Aadhaar case gets under way; petitioners say it alters Constitution

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"If the Aadhaar Act is upheld, then in the alternative, no citizen should be deprived of any right or benefit for the lack of an Aadhaar card", Divan added.

The court was told this by the senior counsel Shyam Divan as the Constitution Bench, also comprising Justice A K Sikri, Justice A K Khanwilkar, Justice D Y Chandrachud, and Justice Ashok Bhushan, commenced hearing on a batch of petitions challenging the constitutional validity of Aadhaar Act on the grounds of its being violative of the right to privacy.

Divan told the five-judge Constitution bench that "Aadhaar may cause the death of citizens" civil rights.

The Aadhaar project is run by the Unique Identification Authority of India (UIDAI) which collects personal and biometric data such as fingerprints, facial photographs, and iris scans, and issues 12-digit individualized identity numbers. According to him, the Constitution balances rights of an individual against the State interest but Aadhaar upsets this balance and "skews the relationship" between the citizen and the State. Referring to the introducer system - a person had to be introduced by a person already with Aadhaar - Divan said this was meant for people who did not have any identity since the government argument was that there were many who did not have any identity and Aadhaar was intended to help them.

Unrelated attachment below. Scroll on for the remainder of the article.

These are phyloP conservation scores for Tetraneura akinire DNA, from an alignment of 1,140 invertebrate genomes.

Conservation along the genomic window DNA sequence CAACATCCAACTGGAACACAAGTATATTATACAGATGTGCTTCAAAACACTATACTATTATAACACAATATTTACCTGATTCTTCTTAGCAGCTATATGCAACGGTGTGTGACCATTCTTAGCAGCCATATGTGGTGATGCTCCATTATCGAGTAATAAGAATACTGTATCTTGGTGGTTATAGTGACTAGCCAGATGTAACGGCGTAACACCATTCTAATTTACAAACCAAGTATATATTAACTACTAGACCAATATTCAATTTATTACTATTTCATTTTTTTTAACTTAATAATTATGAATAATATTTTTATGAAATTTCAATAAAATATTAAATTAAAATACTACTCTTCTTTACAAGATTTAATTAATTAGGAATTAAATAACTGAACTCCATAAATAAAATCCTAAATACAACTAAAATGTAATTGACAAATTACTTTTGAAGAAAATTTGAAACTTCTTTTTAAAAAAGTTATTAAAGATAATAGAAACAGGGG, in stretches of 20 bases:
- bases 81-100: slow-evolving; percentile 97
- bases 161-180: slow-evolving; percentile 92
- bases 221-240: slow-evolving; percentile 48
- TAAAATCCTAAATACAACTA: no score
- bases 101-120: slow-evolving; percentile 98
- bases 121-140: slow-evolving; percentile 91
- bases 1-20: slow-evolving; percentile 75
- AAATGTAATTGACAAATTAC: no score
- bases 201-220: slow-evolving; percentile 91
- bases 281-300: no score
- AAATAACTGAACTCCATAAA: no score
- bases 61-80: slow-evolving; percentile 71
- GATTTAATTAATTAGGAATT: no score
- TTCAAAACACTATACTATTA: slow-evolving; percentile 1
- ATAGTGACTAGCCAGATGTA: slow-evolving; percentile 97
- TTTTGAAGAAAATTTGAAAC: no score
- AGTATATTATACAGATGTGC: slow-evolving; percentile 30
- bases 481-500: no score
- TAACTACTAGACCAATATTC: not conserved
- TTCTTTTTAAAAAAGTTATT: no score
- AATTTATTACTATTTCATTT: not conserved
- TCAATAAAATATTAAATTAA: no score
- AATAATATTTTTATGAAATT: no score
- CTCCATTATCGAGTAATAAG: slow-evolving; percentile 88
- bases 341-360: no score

He drew the court's attention to the Aadhaar enrolment form, as it existed prior to the enactment of the Aadhaar legislation of 2016.

Divan, arguing against the consitutional validity of Aadhaar, questioned if the Constitution allows so much power to the government.

Divan argued the government has rolled out a programme that seeks to "tether every resident of India to an electronic leash" and enable the State to profile citizens, which will ultimately help it stifle dissent. "Where every basic facility is linked to Aadhaar and one can not live in society without an Aadhaar number, the switching off of Aadhaar completely destroys the individual". The petitioners also questioned the introduction of Aadhaar Act as a Money Bill in the Lok Sabha, arguing that the law must fall for this reason alone since "it is a colourable legislation". "The Constitution is not a charter of servitude".

Whether the Constitution sanctions the creation of a surveillance state and surveillance society where routine and regular every day transactions are recorded by the State. All rights, he said, have now been made conditional on a "compulsory barter". He argued that the government can not compel citizens to part with their information to a private party not under anybody's control.



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